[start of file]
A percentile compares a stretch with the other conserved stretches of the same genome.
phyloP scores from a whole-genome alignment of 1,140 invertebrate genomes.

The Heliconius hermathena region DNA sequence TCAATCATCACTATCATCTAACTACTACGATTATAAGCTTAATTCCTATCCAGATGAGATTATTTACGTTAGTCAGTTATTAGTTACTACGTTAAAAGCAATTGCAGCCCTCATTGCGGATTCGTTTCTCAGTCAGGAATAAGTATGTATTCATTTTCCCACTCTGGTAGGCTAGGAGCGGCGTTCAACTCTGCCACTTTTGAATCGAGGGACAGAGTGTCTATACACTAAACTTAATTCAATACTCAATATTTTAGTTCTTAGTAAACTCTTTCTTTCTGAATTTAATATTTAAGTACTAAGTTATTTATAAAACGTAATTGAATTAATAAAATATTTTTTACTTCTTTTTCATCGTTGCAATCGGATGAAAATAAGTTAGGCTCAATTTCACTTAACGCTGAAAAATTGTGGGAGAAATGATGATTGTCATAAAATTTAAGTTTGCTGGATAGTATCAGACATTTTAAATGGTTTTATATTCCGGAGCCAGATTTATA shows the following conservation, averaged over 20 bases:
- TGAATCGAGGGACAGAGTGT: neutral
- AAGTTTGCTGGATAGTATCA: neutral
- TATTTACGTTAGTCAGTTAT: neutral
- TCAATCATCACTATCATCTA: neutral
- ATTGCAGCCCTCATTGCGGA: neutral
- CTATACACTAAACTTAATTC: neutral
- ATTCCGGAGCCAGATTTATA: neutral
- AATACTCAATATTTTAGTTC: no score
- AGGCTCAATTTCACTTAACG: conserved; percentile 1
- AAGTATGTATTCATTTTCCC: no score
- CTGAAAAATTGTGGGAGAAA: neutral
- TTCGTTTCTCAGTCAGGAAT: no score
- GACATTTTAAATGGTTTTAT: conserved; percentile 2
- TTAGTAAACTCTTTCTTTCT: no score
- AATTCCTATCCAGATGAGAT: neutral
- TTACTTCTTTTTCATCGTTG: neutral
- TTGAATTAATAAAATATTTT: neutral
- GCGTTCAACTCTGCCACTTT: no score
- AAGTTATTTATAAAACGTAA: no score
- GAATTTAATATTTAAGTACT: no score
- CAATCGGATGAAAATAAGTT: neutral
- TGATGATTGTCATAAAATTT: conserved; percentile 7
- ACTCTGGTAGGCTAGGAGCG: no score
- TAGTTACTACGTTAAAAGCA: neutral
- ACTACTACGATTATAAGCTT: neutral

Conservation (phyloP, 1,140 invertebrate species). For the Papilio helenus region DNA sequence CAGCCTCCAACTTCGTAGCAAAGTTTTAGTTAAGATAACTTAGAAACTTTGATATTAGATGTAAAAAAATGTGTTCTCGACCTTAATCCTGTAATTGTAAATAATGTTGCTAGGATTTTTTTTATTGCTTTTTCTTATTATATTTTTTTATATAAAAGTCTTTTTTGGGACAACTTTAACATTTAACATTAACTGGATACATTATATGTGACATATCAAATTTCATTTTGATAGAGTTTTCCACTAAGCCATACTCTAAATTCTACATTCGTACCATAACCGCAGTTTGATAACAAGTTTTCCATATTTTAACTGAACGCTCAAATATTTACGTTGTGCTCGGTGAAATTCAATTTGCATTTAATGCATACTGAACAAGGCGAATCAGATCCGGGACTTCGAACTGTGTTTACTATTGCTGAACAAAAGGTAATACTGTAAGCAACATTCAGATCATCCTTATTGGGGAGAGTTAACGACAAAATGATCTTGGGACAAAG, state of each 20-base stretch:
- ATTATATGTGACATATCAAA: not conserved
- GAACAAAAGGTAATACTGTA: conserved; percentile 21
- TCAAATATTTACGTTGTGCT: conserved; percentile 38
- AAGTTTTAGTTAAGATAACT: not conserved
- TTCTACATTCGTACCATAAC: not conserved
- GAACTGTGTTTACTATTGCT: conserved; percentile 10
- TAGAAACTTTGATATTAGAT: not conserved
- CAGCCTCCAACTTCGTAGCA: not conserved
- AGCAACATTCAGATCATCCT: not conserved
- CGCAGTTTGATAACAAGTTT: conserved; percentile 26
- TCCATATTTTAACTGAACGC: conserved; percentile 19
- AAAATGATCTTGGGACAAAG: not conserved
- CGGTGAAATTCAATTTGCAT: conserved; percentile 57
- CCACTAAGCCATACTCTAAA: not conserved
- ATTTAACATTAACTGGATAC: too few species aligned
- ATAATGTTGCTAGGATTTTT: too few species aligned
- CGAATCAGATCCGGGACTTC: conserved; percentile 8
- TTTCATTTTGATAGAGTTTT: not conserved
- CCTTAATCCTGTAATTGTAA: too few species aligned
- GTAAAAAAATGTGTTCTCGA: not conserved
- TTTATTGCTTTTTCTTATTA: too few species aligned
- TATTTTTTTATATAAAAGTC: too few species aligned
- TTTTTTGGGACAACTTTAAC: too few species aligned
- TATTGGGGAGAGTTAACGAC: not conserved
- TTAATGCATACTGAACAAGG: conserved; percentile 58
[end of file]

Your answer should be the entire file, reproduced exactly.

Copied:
A percentile compares a stretch with the other conserved stretches of the same genome.
phyloP scores from a whole-genome alignment of 1,140 invertebrate genomes.

The Heliconius hermathena region DNA sequence TCAATCATCACTATCATCTAACTACTACGATTATAAGCTTAATTCCTATCCAGATGAGATTATTTACGTTAGTCAGTTATTAGTTACTACGTTAAAAGCAATTGCAGCCCTCATTGCGGATTCGTTTCTCAGTCAGGAATAAGTATGTATTCATTTTCCCACTCTGGTAGGCTAGGAGCGGCGTTCAACTCTGCCACTTTTGAATCGAGGGACAGAGTGTCTATACACTAAACTTAATTCAATACTCAATATTTTAGTTCTTAGTAAACTCTTTCTTTCTGAATTTAATATTTAAGTACTAAGTTATTTATAAAACGTAATTGAATTAATAAAATATTTTTTACTTCTTTTTCATCGTTGCAATCGGATGAAAATAAGTTAGGCTCAATTTCACTTAACGCTGAAAAATTGTGGGAGAAATGATGATTGTCATAAAATTTAAGTTTGCTGGATAGTATCAGACATTTTAAATGGTTTTATATTCCGGAGCCAGATTTATA shows the following conservation, averaged over 20 bases:
- TGAATCGAGGGACAGAGTGT: neutral
- AAGTTTGCTGGATAGTATCA: neutral
- TATTTACGTTAGTCAGTTAT: neutral
- TCAATCATCACTATCATCTA: neutral
- ATTGCAGCCCTCATTGCGGA: neutral
- CTATACACTAAACTTAATTC: neutral
- ATTCCGGAGCCAGATTTATA: neutral
- AATACTCAATATTTTAGTTC: no score
- AGGCTCAATTTCACTTAACG: conserved; percentile 1
- AAGTATGTATTCATTTTCCC: no score
- CTGAAAAATTGTGGGAGAAA: neutral
- TTCGTTTCTCAGTCAGGAAT: no score
- GACATTTTAAATGGTTTTAT: conserved; percentile 2
- TTAGTAAACTCTTTCTTTCT: no score
- AATTCCTATCCAGATGAGAT: neutral
- TTACTTCTTTTTCATCGTTG: neutral
- TTGAATTAATAAAATATTTT: neutral
- GCGTTCAACTCTGCCACTTT: no score
- AAGTTATTTATAAAACGTAA: no score
- GAATTTAATATTTAAGTACT: no score
- CAATCGGATGAAAATAAGTT: neutral
- TGATGATTGTCATAAAATTT: conserved; percentile 7
- ACTCTGGTAGGCTAGGAGCG: no score
- TAGTTACTACGTTAAAAGCA: neutral
- ACTACTACGATTATAAGCTT: neutral

Conservation (phyloP, 1,140 invertebrate species). For the Papilio helenus region DNA sequence CAGCCTCCAACTTCGTAGCAAAGTTTTAGTTAAGATAACTTAGAAACTTTGATATTAGATGTAAAAAAATGTGTTCTCGACCTTAATCCTGTAATTGTAAATAATGTTGCTAGGATTTTTTTTATTGCTTTTTCTTATTATATTTTTTTATATAAAAGTCTTTTTTGGGACAACTTTAACATTTAACATTAACTGGATACATTATATGTGACATATCAAATTTCATTTTGATAGAGTTTTCCACTAAGCCATACTCTAAATTCTACATTCGTACCATAACCGCAGTTTGATAACAAGTTTTCCATATTTTAACTGAACGCTCAAATATTTACGTTGTGCTCGGTGAAATTCAATTTGCATTTAATGCATACTGAACAAGGCGAATCAGATCCGGGACTTCGAACTGTGTTTACTATTGCTGAACAAAAGGTAATACTGTAAGCAACATTCAGATCATCCTTATTGGGGAGAGTTAACGACAAAATGATCTTGGGACAAAG, state of each 20-base stretch:
- ATTATATGTGACATATCAAA: not conserved
- GAACAAAAGGTAATACTGTA: conserved; percentile 21
- TCAAATATTTACGTTGTGCT: conserved; percentile 38
- AAGTTTTAGTTAAGATAACT: not conserved
- TTCTACATTCGTACCATAAC: not conserved
- GAACTGTGTTTACTATTGCT: conserved; percentile 10
- TAGAAACTTTGATATTAGAT: not conserved
- CAGCCTCCAACTTCGTAGCA: not conserved
- AGCAACATTCAGATCATCCT: not conserved
- CGCAGTTTGATAACAAGTTT: conserved; percentile 26
- TCCATATTTTAACTGAACGC: conserved; percentile 19
- AAAATGATCTTGGGACAAAG: not conserved
- CGGTGAAATTCAATTTGCAT: conserved; percentile 57
- CCACTAAGCCATACTCTAAA: not conserved
- ATTTAACATTAACTGGATAC: too few species aligned
- ATAATGTTGCTAGGATTTTT: too few species aligned
- CGAATCAGATCCGGGACTTC: conserved; percentile 8
- TTTCATTTTGATAGAGTTTT: not conserved
- CCTTAATCCTGTAATTGTAA: too few species aligned
- GTAAAAAAATGTGTTCTCGA: not conserved
- TTTATTGCTTTTTCTTATTA: too few species aligned
- TATTTTTTTATATAAAAGTC: too few species aligned
- TTTTTTGGGACAACTTTAAC: too few species aligned
- TATTGGGGAGAGTTAACGAC: not conserved
- TTAATGCATACTGAACAAGG: conserved; percentile 58